The insurance industry needs to move forward and simplify intellectual property (IP) coverage for the small- and medium-sized enterprise (SME) market, a specialist insurance provider said.
IP insurance typically involves long, complicated proposal forms, a fee charged to get a proper quotation, and a lot of legwork and time, said Maddi Brown, intellectual property practice leader with London, U.K.-based managing general agent CFC Underwriting. What’s worse is that sometimes a client will pay the fee, but the underwriter will still ultimately decline the risk, Brown said.
“Can you imagine the frustration if you’ve paid out 1,000 pounds and then you still don’t get terms at the end?” Brown said Thursday in an interview with Canadian Underwriter. “And it puts brokers off IP insurance, because it’s a voluntary class of insurance.
“I’ve been doing this for 15 years and it’s a fact that it’s always been complicated,” she added. “That’s where we’re focusing on is simplifying everything all the way through from quote to bind, which should be a simple process like any other insurance line. You can simplify that process when you work in the SME market.”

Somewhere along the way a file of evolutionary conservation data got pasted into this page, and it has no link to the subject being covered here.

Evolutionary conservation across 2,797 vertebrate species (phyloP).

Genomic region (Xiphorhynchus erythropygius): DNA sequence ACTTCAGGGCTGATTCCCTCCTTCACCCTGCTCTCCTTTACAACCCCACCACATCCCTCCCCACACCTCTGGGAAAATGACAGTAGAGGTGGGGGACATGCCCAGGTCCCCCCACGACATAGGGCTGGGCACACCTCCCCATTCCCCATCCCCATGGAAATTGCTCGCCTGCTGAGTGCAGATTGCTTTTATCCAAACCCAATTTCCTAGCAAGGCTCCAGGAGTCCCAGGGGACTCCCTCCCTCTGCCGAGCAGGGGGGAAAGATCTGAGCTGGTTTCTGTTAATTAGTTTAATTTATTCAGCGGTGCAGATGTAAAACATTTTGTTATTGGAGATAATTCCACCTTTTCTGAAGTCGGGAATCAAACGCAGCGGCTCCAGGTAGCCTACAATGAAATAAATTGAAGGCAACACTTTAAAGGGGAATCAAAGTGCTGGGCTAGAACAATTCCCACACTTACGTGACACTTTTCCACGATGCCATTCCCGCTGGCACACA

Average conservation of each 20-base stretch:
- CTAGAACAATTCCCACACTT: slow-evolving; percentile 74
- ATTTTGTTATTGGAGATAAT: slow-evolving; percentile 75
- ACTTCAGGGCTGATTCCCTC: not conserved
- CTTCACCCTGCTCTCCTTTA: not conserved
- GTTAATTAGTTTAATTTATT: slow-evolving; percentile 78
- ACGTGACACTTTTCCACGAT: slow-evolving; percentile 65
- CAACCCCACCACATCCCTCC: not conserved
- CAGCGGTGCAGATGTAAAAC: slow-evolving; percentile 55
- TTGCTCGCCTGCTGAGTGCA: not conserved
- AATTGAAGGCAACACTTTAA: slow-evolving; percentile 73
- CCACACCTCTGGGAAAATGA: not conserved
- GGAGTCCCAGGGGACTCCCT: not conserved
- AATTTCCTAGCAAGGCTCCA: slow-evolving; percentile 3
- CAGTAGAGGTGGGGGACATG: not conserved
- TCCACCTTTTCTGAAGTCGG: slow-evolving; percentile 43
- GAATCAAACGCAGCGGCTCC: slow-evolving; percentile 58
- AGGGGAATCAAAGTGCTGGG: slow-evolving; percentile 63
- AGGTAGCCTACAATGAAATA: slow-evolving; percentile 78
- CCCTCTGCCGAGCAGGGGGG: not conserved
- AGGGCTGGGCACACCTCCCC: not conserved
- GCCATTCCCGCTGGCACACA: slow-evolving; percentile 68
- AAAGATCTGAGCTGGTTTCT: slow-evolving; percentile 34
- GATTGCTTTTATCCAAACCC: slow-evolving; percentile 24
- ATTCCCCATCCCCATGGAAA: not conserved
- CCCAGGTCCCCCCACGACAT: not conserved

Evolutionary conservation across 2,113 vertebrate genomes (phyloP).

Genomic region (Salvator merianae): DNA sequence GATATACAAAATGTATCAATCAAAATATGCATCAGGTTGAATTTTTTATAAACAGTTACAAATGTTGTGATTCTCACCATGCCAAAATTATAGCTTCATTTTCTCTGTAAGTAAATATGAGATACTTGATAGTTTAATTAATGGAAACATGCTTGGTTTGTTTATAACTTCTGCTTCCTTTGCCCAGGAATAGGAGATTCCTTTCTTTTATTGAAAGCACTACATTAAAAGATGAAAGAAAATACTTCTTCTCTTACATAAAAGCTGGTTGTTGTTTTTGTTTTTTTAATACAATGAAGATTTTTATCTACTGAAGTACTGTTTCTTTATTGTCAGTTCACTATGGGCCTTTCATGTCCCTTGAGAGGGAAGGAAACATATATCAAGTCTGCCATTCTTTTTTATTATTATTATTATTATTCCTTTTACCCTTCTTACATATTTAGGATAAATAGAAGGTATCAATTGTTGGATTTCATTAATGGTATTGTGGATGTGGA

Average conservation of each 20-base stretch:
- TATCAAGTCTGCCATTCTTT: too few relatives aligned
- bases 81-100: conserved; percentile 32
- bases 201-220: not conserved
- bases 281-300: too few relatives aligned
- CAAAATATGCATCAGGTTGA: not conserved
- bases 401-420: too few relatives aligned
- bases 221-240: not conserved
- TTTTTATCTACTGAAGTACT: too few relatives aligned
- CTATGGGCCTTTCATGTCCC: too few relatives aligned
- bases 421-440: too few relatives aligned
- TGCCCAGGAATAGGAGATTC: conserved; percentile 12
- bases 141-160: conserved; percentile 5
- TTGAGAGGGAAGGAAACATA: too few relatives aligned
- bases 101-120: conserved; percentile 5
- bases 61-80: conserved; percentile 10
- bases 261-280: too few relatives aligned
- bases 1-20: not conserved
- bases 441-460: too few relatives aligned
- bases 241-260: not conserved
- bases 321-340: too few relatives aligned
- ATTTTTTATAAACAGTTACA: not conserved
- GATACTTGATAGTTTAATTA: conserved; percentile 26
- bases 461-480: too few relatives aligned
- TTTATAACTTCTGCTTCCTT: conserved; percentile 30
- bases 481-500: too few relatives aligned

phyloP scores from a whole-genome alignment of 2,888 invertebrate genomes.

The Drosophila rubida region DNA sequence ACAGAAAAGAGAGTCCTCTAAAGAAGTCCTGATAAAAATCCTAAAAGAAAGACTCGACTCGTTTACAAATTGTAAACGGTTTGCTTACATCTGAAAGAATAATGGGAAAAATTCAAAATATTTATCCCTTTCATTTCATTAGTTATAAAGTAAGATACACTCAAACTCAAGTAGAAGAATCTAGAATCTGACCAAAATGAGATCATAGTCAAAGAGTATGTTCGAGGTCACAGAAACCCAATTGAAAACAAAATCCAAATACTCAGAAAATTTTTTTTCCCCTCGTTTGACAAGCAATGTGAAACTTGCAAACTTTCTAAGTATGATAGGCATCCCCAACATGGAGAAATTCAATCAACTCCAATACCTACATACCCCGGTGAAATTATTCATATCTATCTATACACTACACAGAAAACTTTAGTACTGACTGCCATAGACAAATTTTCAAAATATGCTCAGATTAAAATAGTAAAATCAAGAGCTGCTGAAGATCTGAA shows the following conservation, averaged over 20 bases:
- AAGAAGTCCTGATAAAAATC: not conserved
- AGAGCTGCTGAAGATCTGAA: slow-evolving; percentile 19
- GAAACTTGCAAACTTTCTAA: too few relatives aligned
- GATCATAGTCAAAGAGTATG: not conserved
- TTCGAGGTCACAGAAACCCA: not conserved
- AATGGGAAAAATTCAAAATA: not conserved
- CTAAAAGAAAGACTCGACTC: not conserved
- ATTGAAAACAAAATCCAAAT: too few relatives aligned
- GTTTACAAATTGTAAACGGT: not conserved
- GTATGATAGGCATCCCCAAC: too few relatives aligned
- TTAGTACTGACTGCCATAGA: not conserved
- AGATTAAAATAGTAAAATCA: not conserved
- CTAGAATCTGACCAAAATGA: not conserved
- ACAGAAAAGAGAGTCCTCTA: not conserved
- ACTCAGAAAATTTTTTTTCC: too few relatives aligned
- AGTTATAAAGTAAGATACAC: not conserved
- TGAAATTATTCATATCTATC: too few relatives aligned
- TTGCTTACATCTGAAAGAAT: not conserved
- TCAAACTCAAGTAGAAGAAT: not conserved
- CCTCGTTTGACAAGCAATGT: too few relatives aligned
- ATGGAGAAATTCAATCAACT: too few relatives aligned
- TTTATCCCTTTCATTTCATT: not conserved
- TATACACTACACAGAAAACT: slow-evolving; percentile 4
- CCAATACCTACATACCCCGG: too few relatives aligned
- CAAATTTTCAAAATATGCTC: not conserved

At CFC, they have removed the fee and use data analytics to help streamline the process. “We have a lot of resources, which means that we can now actually indicate based off website and revenue alone, subject then to the form,” Brown said. “And that really helped us open up the market and open up the space and allow clients and brokers to access the coverage in a much easier and simplistic manner.”
It’s a process that used to take a week or longer, but can now be done within 24-48 hours, Brown said.
“Quite typically, the information is on their website,” Brown said of SMEs. “And the revenue information just provides that additional requirement. The risk is quite different when we get the large corporates because they might have subsidiaries and other things that are not on their main website.”
There may also be litigation for large corporations. “So, there’s loads of complex aspects to their risks… [that] do need to be reviewed and assessed in order to provide terms for them. And if you move down to the SMEs, you don’t get that complexity.”
However, if CFC sees from its own data research that a company has large claims, it may be more cautious and contact the broker first. As well, if there are indemnity clauses within contracts with third parties related to protecting IP in the event of infringement, for example, CFC will look closer at the contracts to see if there is anything uninsurable within that contract.
IP coverage is essentially an infringement liability policy, Brown explained. “I always say that about the IP product: it’s a liability policy, just with IP attached to it.”
This coverage helps businesses defend themselves against claims of IP infringement, and can help businesses pursue those who are infringing on patents, copyrights or trademarks. In CFC’s case, there is also coverage for contractual indemnities, loss of IP rights and loss of profit.